Note: as she was saying this, she was wiggling the toes of her left foot. Rapidly.

“Come on, you’re fine. Let’s go!” I got a scowl and a weak attempt at Death By Pillow-Tossing. But then, miraculously, Houseguest started to pull herself to sitting. Halfway there, though, her elbow buckled as she groaned and flopped back onto the bed.

“Oh nooooo,” she cried. “My head! My head is underwater!”

“That is impossible,” I said flatly. “You’re just hazy because of the medicine. As soon as you get some fresh-”

“Ohhhh my goddddddd,” she interrupted, hands firmly clasped over her ears as she slowly sat up again. “I…I’m dying. I think I’m dead. Everything is wobbly. I can’t….no….” And she was back down.

Fifteen minutes of convincing and cajoling later, Houseguest had somehow managed to not only pull herself to standing, but also to slap on some sweatpants and tie a pink bandana around her head. Sort of. It actually sat more sideways so that the triangle flap part dangled over one eye. It was like a muddled, vaguely dangerous pirate inhabiting the body of a witty, loquacious New Yorker. And this pirate was hungry.

“I need…” she gasped as she wove her way into the living room, grabbing onto the couch for support. “a sammich. I need….need food. Sammich.”

I stood up and stretched my back. Things popped. “Do you want me to make you a PBJ?” I asked. “Fuel for the hike?”

With a surprising burst of energy, Houseguest closed the distance between us by scurrying over to me, slamming both hands down on my shoulders.

“I…am…underwater,” she intoned, locking eyes with me. Deadly serious. “Something is WRONG with….me. I may….yes, I may be…” Her voice lowered to a whisper: “…dying.”

“I highly doubt that.” I shrugged her hands off me and turned to go to the kitchen. She flopped down into my office chair, forgetting it was on wheels.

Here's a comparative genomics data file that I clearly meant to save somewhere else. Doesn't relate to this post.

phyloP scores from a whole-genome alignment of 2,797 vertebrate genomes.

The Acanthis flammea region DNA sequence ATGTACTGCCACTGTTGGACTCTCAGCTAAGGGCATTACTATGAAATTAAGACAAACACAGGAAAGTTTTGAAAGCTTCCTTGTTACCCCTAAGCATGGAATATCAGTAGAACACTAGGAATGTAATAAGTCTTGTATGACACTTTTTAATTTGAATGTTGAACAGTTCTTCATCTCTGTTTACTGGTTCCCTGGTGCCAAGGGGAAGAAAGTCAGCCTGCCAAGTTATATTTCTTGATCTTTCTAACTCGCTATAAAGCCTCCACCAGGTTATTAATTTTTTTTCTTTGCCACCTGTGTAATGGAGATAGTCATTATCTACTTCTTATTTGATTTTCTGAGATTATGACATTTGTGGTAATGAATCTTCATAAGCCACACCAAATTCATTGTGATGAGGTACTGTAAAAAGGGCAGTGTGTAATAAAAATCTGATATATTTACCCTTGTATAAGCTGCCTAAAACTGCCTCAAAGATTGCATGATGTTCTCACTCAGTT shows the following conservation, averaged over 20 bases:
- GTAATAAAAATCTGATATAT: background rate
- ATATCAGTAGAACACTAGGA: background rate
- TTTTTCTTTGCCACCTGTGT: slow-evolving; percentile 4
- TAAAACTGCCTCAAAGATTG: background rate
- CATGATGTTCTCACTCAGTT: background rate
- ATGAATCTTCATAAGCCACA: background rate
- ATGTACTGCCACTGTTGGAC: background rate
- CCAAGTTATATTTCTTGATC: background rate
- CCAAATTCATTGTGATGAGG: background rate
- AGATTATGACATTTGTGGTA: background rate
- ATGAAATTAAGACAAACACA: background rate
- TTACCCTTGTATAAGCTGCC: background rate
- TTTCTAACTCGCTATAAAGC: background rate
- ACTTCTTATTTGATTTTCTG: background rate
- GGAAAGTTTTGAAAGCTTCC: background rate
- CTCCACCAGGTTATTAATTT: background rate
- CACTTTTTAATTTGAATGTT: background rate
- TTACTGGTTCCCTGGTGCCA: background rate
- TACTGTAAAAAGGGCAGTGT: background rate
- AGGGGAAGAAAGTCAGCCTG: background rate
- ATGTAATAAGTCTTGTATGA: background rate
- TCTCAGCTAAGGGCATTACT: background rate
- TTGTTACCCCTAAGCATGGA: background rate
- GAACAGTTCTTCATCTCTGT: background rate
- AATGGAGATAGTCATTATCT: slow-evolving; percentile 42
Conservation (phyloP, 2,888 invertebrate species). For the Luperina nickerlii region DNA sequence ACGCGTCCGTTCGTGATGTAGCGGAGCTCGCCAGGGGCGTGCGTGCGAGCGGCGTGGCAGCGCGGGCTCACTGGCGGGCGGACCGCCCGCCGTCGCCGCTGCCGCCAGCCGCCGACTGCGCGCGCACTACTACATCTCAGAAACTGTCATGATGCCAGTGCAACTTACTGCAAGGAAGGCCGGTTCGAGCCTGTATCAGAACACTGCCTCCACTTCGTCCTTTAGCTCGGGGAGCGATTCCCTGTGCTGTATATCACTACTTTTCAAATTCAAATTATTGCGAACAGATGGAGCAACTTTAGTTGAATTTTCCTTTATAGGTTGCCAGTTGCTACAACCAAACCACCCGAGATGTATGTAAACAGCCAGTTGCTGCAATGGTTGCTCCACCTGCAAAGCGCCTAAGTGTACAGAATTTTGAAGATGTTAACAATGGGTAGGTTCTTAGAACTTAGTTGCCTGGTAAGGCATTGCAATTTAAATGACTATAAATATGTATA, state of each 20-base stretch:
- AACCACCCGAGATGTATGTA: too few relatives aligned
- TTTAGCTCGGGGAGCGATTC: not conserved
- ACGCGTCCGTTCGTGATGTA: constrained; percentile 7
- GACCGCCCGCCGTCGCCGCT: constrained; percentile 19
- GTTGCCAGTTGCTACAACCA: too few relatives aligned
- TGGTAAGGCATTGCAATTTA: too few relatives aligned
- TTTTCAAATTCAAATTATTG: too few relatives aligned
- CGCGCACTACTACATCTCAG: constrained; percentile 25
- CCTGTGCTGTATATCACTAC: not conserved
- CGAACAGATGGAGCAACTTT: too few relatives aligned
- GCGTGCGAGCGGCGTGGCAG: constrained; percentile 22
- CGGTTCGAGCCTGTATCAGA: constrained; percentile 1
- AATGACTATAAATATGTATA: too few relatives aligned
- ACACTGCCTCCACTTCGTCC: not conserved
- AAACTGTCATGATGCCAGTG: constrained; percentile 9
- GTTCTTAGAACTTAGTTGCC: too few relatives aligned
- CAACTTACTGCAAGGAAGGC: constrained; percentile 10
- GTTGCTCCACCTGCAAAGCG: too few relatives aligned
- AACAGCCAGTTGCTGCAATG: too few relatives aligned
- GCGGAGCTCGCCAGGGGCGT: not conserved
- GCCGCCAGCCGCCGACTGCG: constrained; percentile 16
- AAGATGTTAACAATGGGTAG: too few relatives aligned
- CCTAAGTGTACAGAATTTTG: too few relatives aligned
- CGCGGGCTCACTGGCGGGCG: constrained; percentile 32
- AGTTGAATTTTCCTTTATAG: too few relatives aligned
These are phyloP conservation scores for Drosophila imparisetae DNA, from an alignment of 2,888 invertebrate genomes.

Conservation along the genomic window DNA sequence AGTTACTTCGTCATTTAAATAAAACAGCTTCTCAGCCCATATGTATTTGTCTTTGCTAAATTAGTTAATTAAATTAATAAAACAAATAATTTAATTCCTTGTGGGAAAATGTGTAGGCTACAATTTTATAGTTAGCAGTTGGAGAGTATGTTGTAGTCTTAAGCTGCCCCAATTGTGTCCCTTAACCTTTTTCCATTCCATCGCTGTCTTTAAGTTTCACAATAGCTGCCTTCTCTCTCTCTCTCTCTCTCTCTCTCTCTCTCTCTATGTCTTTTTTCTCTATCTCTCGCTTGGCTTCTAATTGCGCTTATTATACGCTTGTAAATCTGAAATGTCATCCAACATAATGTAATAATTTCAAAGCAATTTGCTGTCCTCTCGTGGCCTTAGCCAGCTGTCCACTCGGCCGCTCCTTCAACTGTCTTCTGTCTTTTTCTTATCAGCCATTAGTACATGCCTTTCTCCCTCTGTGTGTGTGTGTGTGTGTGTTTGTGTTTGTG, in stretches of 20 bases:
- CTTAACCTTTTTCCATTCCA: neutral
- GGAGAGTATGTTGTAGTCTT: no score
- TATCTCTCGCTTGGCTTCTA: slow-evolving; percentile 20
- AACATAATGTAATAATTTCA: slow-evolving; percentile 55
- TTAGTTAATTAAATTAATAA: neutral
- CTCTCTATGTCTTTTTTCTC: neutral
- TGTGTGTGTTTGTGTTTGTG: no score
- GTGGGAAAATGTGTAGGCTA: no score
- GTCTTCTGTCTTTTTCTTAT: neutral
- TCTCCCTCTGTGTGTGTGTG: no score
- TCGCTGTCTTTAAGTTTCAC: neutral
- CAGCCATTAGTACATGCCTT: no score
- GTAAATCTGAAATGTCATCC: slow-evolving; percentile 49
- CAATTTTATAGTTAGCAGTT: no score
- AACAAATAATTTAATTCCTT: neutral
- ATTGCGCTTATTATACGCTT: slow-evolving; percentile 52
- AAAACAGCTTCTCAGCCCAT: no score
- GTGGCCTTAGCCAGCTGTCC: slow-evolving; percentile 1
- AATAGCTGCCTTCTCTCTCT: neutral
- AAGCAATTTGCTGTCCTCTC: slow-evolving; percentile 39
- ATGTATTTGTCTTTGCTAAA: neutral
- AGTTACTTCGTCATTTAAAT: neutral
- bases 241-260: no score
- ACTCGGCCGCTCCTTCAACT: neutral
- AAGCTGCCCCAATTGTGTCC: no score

“My brainnnnnn! I think it’s…it’s on inside-out!!!” she wailed as she rolled across the hardwood floor, not noticing the movement. Until her head met my bookshelf. “Owwww!!!!” She melted down into the chair, sliding off the seat and crumpling onto the floor in a heap. I walked over to the pile of limbs, gingerly poking at it with my toe.

“Come on,” I said, frustrated. “You took cough syrup. You’re not dying. Get up.”

A hand shot up and grabbed my leg with surprising strength. The person attached to that hand raised her head and looked at me with big, shiny eyes.

“Something is wrong with me!” Her bottom lip quivered a little. “I really think my brain is on inside-out!”

“No it’s NOT,” I exhaled, annoyed. I started walking away. “You know what? Maybe I’ll just go on a hike by myself. I’ve been trying to get you up for-”

“You’re being so meannnnnnnnnnnnnnnnn!” she wailed.

The word made me freeze. Mean. Me. I could see his back as he walked down the street, carrying that bag, shoulders slumped. The sun was setting and he vacillated out of shadow and light as he made his way past the burned-out buildings and away from me. I didn’t cry. And I hadn’t cried since.

Until a tear slipped off my bottom lid and down my cheek. My hand flew up to my face, surprised. Houseguest, cough syrup crazed spidermonkey that she was, had stopped moaning and was staring at my watery eyes, concerned. It was like that moment when an Alzheimer’s-ravaged relative returns to their senses, if only for a second.

“You’re not,” she said gently. “You’re not mean.”

I couldn’t speak. There was still a hand around my heart, squeezing. Hard.

“Hey,” she said, lucid. “It wasn’t your fault.”

And the hand relaxed. Stopped squeezing entirely. I could breathe again. I looked down at Houseguest, wondering of how to properly verbalize the relief and welcome weightlessness of realizing that it really wasn’t all my fault. That there could be wholeness in solitude. And that one day, I’d be ready to try it all over again.

She grinned at me and as I was about to speak, she said: “You’re meat! Baby meat food!” she erupted into giggles. “You are baaaaaaby meat food!” She had returned to Delsym land. The pink bandana was now around her neck and I noticed that she still had only one sock on.

I walked into the kitchen and started making her sandwich, enjoying the new freedom in my chest cavity. As I spread chunky peanut butter on the bread, I heard Houseguest sniggering and singing a song about “Baby Meat Food” to herself. I smiled. There was a giggling, wiggling pile of Houseguest on my living room floor. But man did I love her.

Even if she was cracked out on cough syrup.


An empty cargo boat is sitting in the Puget Sound with nothing to do.

I see as many as three of them at once sometimes from the window of my apartment.

Tonight, my girlfriend is going to cut my hair, which might be the reason the Northwest is in a recession.